'Police 4.0' latest plan to catch crooks

'Police 4.0' latest plan to catch crooks

Capital's deputy chief wants to update procedures for digital era

Pol Maj Gen Sukhun Prommayon
Pol Maj Gen Sukhun Prommayon

Pol Maj Gen Sukhun Prommayon may not have made his name as an expert on police reform, but the deputy chief of the Metropolitan Police Bureau believes he has plenty to contribute on the issue.

Although he says he won't advocate any changes that result in a reduction of police power, he is keen to push ahead with what he calls the "Police 4.0" model.

"City police need to work in the same direction as Thailand 4.0," Pol Maj Gen Sukhun told the Bangkok Post, referring to the state policy to steer Thailand toward the fourth industrial revolution, which emphasises technology and high-level services.

The core elements of Thailand 4.0 are now incorporated in "Crimes", the new computer software Pol Maj Gen Sukhun and his team developed to give a modern look to the police force.

It is designed to bring about the digitalisation of police work and enable officers to use a large pool of data to help them search for and arrest criminals and, as a result, impress people with faster and better services.

These goals have been in the mind of Pol Maj Gen Sukhun since he was appointed as a deputy city police chief last year after having worked as a provincial police commander in Ang Thong and Suphan Buri during the early years of the now-dissolved National Council for Peace and Order (NCPO).

Those provincial experiences were the first time Pol Maj Gen Sukhun had worked outside of Bangkok since his graduation from the Royal Police Cadet Academy in 1985.

The transfer, which came when he was the chief of Metropolitan Police Division 3 overseeing eastern Bangkok, was ordered for political reasons as the NCPO wanted to consolidate its power base in the capital.

But the abrupt change of his career path turned into an opportunity for Pol Maj Gen Sukhun to gain a more complete picture of the nationwide crime scene.

Pol Maj Gen Sukhun always intended to put this experience into use when he came back to the capital, but due to the increasing adoption of internet technology and more modern methods of policing he also understood that he would need to implement changes to the way his teams applied their skills.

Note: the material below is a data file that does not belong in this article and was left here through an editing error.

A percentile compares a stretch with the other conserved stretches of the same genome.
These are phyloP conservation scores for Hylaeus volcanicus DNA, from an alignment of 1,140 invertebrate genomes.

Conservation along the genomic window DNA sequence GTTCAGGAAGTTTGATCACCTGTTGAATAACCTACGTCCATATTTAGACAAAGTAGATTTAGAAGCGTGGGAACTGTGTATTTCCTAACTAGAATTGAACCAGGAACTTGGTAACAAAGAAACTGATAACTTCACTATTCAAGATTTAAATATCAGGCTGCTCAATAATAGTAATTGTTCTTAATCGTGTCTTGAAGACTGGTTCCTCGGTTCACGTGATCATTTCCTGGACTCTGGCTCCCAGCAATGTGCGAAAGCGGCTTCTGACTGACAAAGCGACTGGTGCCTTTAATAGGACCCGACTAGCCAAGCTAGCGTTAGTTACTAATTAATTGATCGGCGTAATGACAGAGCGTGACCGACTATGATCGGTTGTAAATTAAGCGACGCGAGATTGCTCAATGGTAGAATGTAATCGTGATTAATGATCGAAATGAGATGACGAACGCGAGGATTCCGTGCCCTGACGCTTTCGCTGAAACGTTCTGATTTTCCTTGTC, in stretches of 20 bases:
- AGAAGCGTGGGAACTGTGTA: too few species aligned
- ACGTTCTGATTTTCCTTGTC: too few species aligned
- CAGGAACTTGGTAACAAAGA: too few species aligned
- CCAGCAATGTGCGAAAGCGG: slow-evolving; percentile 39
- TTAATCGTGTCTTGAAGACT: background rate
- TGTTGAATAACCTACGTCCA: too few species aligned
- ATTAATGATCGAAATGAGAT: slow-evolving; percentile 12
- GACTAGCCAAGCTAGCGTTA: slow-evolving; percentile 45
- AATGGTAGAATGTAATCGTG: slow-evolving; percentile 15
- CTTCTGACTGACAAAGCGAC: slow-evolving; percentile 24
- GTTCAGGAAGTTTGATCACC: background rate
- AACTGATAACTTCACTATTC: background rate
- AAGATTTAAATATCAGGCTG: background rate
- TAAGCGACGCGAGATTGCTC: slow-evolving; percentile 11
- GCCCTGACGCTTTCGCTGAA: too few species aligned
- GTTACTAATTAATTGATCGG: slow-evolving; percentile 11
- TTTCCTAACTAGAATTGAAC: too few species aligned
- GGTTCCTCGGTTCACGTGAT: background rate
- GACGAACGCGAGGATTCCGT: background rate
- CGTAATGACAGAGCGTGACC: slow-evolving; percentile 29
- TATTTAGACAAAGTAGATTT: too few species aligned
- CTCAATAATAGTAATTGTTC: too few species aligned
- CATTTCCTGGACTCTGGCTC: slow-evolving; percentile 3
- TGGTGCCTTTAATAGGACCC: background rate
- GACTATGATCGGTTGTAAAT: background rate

"Police need to keep abreast of new technology and change their work from paper to digital platforms," Pol Maj Gen Sukhun stressed.

Crime recording will be the first procedure to benefit from this new approach. Officers can use the new software when they receive people's complaints at the police station and then access and update details on the go as they investigate the case.

"No more jotting down the complaints on paper," he chuckles.

People's problems, no matter whether they are just small issues like missing documents, will be entered into the computer as soon as their complaints are lodged with the police, according to Pol Maj Gen Sukhun.

Crimes will then record and keep them in a system which is linked with data supplied by key police agencies like patrol, crime suppression and traffic units.

"Officers can use Crimes to help analyse wrongdoings in certain areas in a quick manner," Pol Maj Gen Sukhun said.

At present, Crimes is being piloted at two police stations in each of nine Bangkok areas overseen by Metropolitan Police Division 1 to 9.

Upcountry, two police stations in each province are also trialling the software.

Crimes not only builds a network of data within police agencies, but it is also going to be linked with other state offices and private companies.

"Being able to quickly access information from agencies such as provincial administrations, Land Transport departments and even the Social Security Office, as well as the Metropolitan Electricity Authority and the Metropolitan Waterworks, will be very helpful to police," said Pol Maj Gen Sukhun.

This usage is similar to businesses which are increasingly relying on "big data" collected from many digital platforms to gain a more sophisticated understanding of complex consumption patterns.

Police investigators also need to collate and manipulate information from a wider variety of sources, like pieces of a jigsaw, when trying to solve complicated cases.

Conversely, the software will also make it easier for victims of crime to get accurate updates on their cases as all the information will be in one place, believes the police chief.

Pol Maj Gen Sukhun has also set up a team of cyber-patrol officers within the Metropolitan Police Bureau to help the Technology Crime Suppression Division curb online gambling and internet scams.

"We'll even be alert to 'dek waen' [street racing] online chats and be able to monitor where and when they plan to meet," he said, referring to a fresh attempt to stop young motorcyclists from illegally racing on city roads.


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